Evaluating my credit card portfolio - Overview

The cards I currently carry in my wallet are only a small part of my overall credit card portfolio!

The cards I currently carry in my wallet are only a small part of my overall credit card portfolio!

When pursuing points and miles using credit card sign-up bonuses, you soon accumulate a lot of credit cards. I was accustomed to carrying multiple cards before I became immersed in these rewards, but the number of cards I currently hold has tripled. As an early-year task, I decided to undertake a top-to-bottom review of my open accounts in order to decide if any should be closed. There are more than a few credit card products on the market that I would like to obtain, so I want to strategize how to adjust my card portfolio in 2018. In a series of posts, I will review the cards I hold from various issuers and decide if it's time to close any. Part of my review will assess how an existing card combines with any new cards I am considering. Because potential cards can impact a keep-or-cancel decision, I will mention relevant products that are on my radar, but I will postpone a full analysis until I am ready to adjust my collection. Today, I want to provide a little background to frame my analyses.

Evaluating my credit card portfolio

Keep, cancel or convert?

The biggest question when deciding if you should close a credit card account is whether you are receiving sufficient value to justify the annual fee. If you can’t quantify value greater than or equal to the fee, you should seriously considering cancelling the card. However, some cards offer non-monetary benefits on which it can be difficult to attach a dollar value. For these, you should ask yourself if the difference between the monetary value of the card and the annual fee is a price you would pay for those benefits? If not, a decision to close is stronger. There are other considerations aside from monetary value in play, however.

Contrary to what you might think, sign-up bonuses you previously earned may also be relevant. Many banks allow you to again earn a sign-up bonus on the same card product after a period in which you do not hold the card or have not received a sign-up bonus. By closing such an account, you may be able to start the countdown to a renewal of eligibility. Other banks have restrictions on the number of open accounts you can have - American Express comes to mind - or on carrying two cards in the same product line - the Chase Sapphire family of cards, for example. If you are maxed out or if one card you carry is preventing you from applying for a different product, you need to close an account. Alternatively, you may be able to convert a card to another product. There is a final and significant consideration in canceling a credit card: the potential impact on your credit score.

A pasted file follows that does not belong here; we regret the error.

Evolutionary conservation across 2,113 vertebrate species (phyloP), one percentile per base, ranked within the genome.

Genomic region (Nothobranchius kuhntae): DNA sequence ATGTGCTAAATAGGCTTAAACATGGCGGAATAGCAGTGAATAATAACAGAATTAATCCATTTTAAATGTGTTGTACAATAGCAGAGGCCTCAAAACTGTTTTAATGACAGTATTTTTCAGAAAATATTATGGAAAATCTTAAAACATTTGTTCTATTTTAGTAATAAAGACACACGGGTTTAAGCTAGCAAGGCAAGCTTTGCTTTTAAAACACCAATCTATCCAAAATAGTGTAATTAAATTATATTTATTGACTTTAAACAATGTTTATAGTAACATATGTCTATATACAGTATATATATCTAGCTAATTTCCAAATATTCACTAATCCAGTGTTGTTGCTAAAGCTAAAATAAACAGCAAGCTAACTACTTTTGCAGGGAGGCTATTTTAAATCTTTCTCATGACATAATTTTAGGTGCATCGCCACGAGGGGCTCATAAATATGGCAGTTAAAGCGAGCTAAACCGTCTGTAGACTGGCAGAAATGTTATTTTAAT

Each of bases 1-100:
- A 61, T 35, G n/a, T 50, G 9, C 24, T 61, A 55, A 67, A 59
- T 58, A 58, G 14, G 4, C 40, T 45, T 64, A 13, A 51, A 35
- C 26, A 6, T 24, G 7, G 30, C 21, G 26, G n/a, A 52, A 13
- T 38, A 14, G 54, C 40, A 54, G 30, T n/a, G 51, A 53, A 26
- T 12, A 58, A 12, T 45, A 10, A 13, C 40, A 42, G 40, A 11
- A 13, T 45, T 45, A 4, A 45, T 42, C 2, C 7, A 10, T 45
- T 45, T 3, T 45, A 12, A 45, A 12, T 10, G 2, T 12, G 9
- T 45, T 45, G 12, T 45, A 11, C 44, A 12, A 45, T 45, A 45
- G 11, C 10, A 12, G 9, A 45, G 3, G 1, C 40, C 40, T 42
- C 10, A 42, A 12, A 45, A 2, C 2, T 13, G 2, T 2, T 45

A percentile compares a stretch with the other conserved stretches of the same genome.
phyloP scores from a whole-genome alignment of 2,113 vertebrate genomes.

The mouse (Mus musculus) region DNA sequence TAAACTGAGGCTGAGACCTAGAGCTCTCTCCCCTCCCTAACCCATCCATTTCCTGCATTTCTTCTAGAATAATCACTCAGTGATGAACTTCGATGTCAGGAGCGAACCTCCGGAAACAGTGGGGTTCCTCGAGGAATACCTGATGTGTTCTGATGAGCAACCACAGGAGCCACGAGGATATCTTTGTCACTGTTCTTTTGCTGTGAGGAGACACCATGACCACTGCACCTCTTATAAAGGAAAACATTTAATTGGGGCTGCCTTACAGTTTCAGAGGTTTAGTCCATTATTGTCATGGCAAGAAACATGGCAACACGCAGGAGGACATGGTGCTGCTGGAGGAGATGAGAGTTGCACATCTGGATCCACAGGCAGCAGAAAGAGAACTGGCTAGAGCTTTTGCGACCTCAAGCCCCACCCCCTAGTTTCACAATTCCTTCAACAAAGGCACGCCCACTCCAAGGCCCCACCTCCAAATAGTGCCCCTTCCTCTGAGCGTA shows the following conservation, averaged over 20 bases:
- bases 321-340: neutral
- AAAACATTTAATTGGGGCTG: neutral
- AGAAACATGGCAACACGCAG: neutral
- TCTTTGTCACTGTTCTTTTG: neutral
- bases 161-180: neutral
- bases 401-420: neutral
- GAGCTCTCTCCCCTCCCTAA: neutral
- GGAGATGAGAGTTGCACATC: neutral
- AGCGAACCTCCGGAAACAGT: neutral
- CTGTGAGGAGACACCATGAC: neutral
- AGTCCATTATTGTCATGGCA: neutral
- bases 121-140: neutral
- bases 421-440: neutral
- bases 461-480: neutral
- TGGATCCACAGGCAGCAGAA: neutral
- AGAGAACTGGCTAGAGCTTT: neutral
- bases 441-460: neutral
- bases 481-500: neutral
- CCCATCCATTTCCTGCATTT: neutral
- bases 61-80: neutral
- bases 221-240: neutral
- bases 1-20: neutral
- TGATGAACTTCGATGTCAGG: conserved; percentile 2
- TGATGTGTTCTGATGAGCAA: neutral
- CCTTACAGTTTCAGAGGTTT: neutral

Impacts to your credit score

There are two impacts to your credit score to keep in mind as you decide whether to close an account. First, a credit card account’s longevity has a favorable impact on your credit rating. You should be aware of how long an account has been open as you ponder whether to cancel the card. The second issue is credit-card utilization:

Credit card utilization — or just credit utilization, for short — refers to how much of your available credit you use at any given time.

Assuming your monthly credit usage remains the same even if you close an account, when your total available credit decreases if you close an account, the percentage of your total remaining credit that is used increases. This higher utilization rate negatively impacts your credit score. Of course, if you have a large amount of credit capacity, closure of one card might not change the utilization rate dramatically, but this potential drag on your rating is a factor to keep in mind.

In both cases, conversion may be a good option. If you convert a long-lived card to a different product, your credit score will continue to benefit while you avoid an annual fee that you can’t justify. Also, maintaining your total overall credit line keeps your utilization rate constant. My first-ever credit card from Citibank was opened when I was in college in the 90s. Over the years, it has been many different products and is now the no-annual fee Citi ThankYou Preferred card. Though I never use the card, my credit report still shows a 25-year-old account in good standing and it's credit limit adds to my total available credit. No matter what moves I make with my current stable of Citibank cards, I will not be closing this account! Be aware that you generally won’t receive a new cardmember bonus if you convert to another product and, depending on bank rules, you could jeopardize any future bonuses so carefully review the terms and conditions.

Bottom Line

As you collect more and more credit cards in pursuit of points and miles, you almost certainly have some accounts that are candidates for closure. A top-to-bottom review of your card portfolio from time-to-time is a good practice. This month I intend to undertake such a review and outline for you my thought process in doing so. I will not only be reviewing my cards solely on their own merits, but also in light of how they coexist with other card products I currently have or would like to obtain.

Have your reviewed your card portfolio lately? What criteria did you use to decide whether to keep, close, or convert an account? Let us know in the comments!